Making good decisions is key to balancing your, my life. Practice is the key as with everything else. We practice until we get the right formula. I get a lot of my direction understanding from Dr. Caroline Leaf. Below you will find some helpful hints, techniques that I believe will prove helpful.
How to Make Healthy Decisions Under High Pressure & Anxiety
By Dr. Caroline Leaf on November 14, 2021
Often, when we are in an anxious state, we cannot seem to make a decision, or, if we do, we end up making a choice we regret. I know this has happened to me many times!
What should we do when this happens? Is there a way out of this mental swamp? Thankfully, yes!
To make healthy decisions, our brain needs optimal blood, oxygen and energy flow, especially in the front of the brain (the frontal lobe). When we are in toxic stress, this flow is constricted, which can impact how and what we choose to say or do in the moment, as well as our overall wellbeing.
However, we can learn how to make our stress work for us instead of against us. The key point here is to see our anxiety as a signal telling us something is going on in our lives that needs to be addressed.
Anxiety is not something we should suppress or ignore. It is designed to get our attention in a focused way, so we can deal with the disequilibrium we are experiencing in our life. If we ignore this signal, it can affect our wellbeing, putting us in a toxic stress state that can impact our ability to make decisions and increase our impulsivity. It can also impact our mental and physical health due to the mind-brain-body connection (known as psychoneurobiology).
We need to learn how to tune into these signals and manage them before they take over our thinking. This includes nothing our unique red flags: how anxiety and stress show up in our life, how we feel emotionally and physically, and how we can manage these signals to make healthy decisions.
Self-regulation is key! When we make a decision, we should try to get into the habit of observing ourselves. Why did we choose this? What impacted our choice? Why did we feel this way? How did this impact our ability to decide? One way I like to do this is by practicing pausing just before I make a decision. During this pause, I breathe in deeply for 3 counts, and breathe out for 7 counts, and do this a few times depending on how I feel and how important the choice I am about to make is. As I do this, I am better able to observe what I feel in the moment because I am getting my neurophysiology under control, which, in turn, helps me better understand my anxiety signals and stress state, bringing back balance into my brain so I can make a good decision. This really is a great way to calm down the mind when things are difficult!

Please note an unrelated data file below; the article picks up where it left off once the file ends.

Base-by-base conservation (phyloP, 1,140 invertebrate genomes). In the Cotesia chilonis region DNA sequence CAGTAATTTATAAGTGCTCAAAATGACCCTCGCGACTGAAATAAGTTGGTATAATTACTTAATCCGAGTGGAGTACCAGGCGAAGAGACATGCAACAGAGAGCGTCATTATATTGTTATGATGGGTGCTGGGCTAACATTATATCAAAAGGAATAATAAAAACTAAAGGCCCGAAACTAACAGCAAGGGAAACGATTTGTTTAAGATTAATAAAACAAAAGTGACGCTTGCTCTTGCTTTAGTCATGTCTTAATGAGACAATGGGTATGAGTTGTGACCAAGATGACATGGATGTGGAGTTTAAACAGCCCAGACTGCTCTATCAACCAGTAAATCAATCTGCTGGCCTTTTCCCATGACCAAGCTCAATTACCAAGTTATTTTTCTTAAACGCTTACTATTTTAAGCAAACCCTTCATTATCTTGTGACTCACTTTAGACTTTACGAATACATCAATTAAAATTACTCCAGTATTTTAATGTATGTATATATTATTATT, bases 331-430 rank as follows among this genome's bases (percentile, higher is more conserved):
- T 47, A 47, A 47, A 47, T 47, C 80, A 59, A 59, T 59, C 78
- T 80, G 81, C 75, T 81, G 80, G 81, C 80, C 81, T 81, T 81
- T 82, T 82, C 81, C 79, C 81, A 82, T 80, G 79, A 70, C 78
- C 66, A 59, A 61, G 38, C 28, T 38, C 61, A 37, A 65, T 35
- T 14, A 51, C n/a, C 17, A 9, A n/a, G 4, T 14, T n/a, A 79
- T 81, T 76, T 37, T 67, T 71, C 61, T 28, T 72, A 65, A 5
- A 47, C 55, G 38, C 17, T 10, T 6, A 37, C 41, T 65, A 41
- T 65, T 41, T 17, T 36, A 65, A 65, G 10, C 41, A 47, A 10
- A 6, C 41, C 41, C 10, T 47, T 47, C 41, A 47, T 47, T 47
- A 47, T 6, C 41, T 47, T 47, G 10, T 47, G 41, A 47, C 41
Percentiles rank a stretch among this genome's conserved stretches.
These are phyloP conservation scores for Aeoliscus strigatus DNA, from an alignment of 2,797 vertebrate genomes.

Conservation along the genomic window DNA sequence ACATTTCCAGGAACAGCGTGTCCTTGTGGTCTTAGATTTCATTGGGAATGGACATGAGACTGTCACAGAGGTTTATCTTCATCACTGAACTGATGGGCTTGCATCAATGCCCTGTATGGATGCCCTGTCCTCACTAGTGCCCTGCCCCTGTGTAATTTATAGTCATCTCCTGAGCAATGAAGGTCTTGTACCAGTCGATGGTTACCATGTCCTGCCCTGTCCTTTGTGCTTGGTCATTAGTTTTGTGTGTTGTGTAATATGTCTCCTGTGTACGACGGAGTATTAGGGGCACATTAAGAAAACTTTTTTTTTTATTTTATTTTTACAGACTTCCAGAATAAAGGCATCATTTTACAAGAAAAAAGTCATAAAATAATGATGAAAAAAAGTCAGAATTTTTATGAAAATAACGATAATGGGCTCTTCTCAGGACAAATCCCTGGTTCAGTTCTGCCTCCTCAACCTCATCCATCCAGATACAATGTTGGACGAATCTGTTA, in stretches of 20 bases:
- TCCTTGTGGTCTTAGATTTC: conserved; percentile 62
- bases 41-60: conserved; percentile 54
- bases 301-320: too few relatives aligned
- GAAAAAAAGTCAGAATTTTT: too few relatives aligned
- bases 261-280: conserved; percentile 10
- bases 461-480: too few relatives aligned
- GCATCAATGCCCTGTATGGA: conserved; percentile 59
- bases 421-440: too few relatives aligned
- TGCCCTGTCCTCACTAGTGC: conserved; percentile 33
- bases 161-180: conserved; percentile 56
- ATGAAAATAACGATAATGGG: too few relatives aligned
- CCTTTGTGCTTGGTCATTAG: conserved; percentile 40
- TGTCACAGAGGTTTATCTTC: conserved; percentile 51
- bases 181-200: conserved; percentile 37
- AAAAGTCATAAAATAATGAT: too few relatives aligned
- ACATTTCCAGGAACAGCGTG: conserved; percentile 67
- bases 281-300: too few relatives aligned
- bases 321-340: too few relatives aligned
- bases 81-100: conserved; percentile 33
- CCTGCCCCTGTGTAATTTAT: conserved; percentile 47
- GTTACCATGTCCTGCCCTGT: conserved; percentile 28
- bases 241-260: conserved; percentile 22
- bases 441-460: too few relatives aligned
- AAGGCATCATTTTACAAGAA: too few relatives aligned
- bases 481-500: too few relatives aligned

If, after doing this, you still feel you need more time and information (as often happens with really big decisions), this is totally okay! Just say you need more time to think about it (if possible)—never be ashamed of needing more time or asking for more space to think something through.
If you feel a lack of confidence in the moment, remind yourself of all the times you made a good choice in the past. Give yourself a little pep talk: remember when you made a choice under pressure and managed to successfully overcome a challenge.
If you still feel stuck, work on what I call the “possibilities mindset”. Think of all the possibilities in each situation. How will this choice play out? How did this play out in the past? What if you made a different choice? What if this happened? What have you learned? This is a great brain exercise and a reminder that life isn’t linear—we can never truly grasp all the threads that lead us to where we are, or where we will be.
If you are not sure how to do this, use the 5-step mind management system I developed based on my clinical practice and research, called the Neurocycle (for more on this, check out my latest book Cleaning Up Your Mental Mess and my app Neurocycle). First, gather awareness of the information you need and your past choices. What is the data telling you? What worked? What didn’t? Now, reconceptualize all “failures” as “I haven’t failed; I have learned x things that now I know don’t work, which is great to know!” Reflect on what these lessons are by asking, answering, and discussing them to find the information, emotions, and physical responses in your brain and body. Write down what you have been reflecting on, in as much detail as possible, to help organize your thinking. Then, recheck what you have written to add more insight and look for patterns. Now, practice looking at what you have written and use it to make good choices. During this time, watch how this carries over into your day-to-day life; observe and write how this mental exercise helps you, especially during tough times.
For more on managing anxiety, stress and decision-making, listen to my podcast (episode #334). If you enjoy listening to my podcast, please consider leaving a 5-star review and subscribing. And keep sharing episodes with friends and family and on social media. (Don’t forget to tag me so I can see your posts!).
To learn more about how to manage your mental health and help others, join me at our 7th Annual Mental Health Solutions Retreat, December 2-4, 2021! The core focus of this conference is to give you simple, practical, applicable, scalable, and scientific solutions to help you take back control of your mental health, help others, and make impactful changes in your community. You will also learn how to manage the day-to-day stressors of life as well as those acute stressors that blindside us. Our goal is to address your most pressing mental health concerns, help you find answers, and equip you with the knowledge and resources you need to make the change from a life of barely surviving to one where you are thriving. Register today at drleafconference.com! http://drleaf.com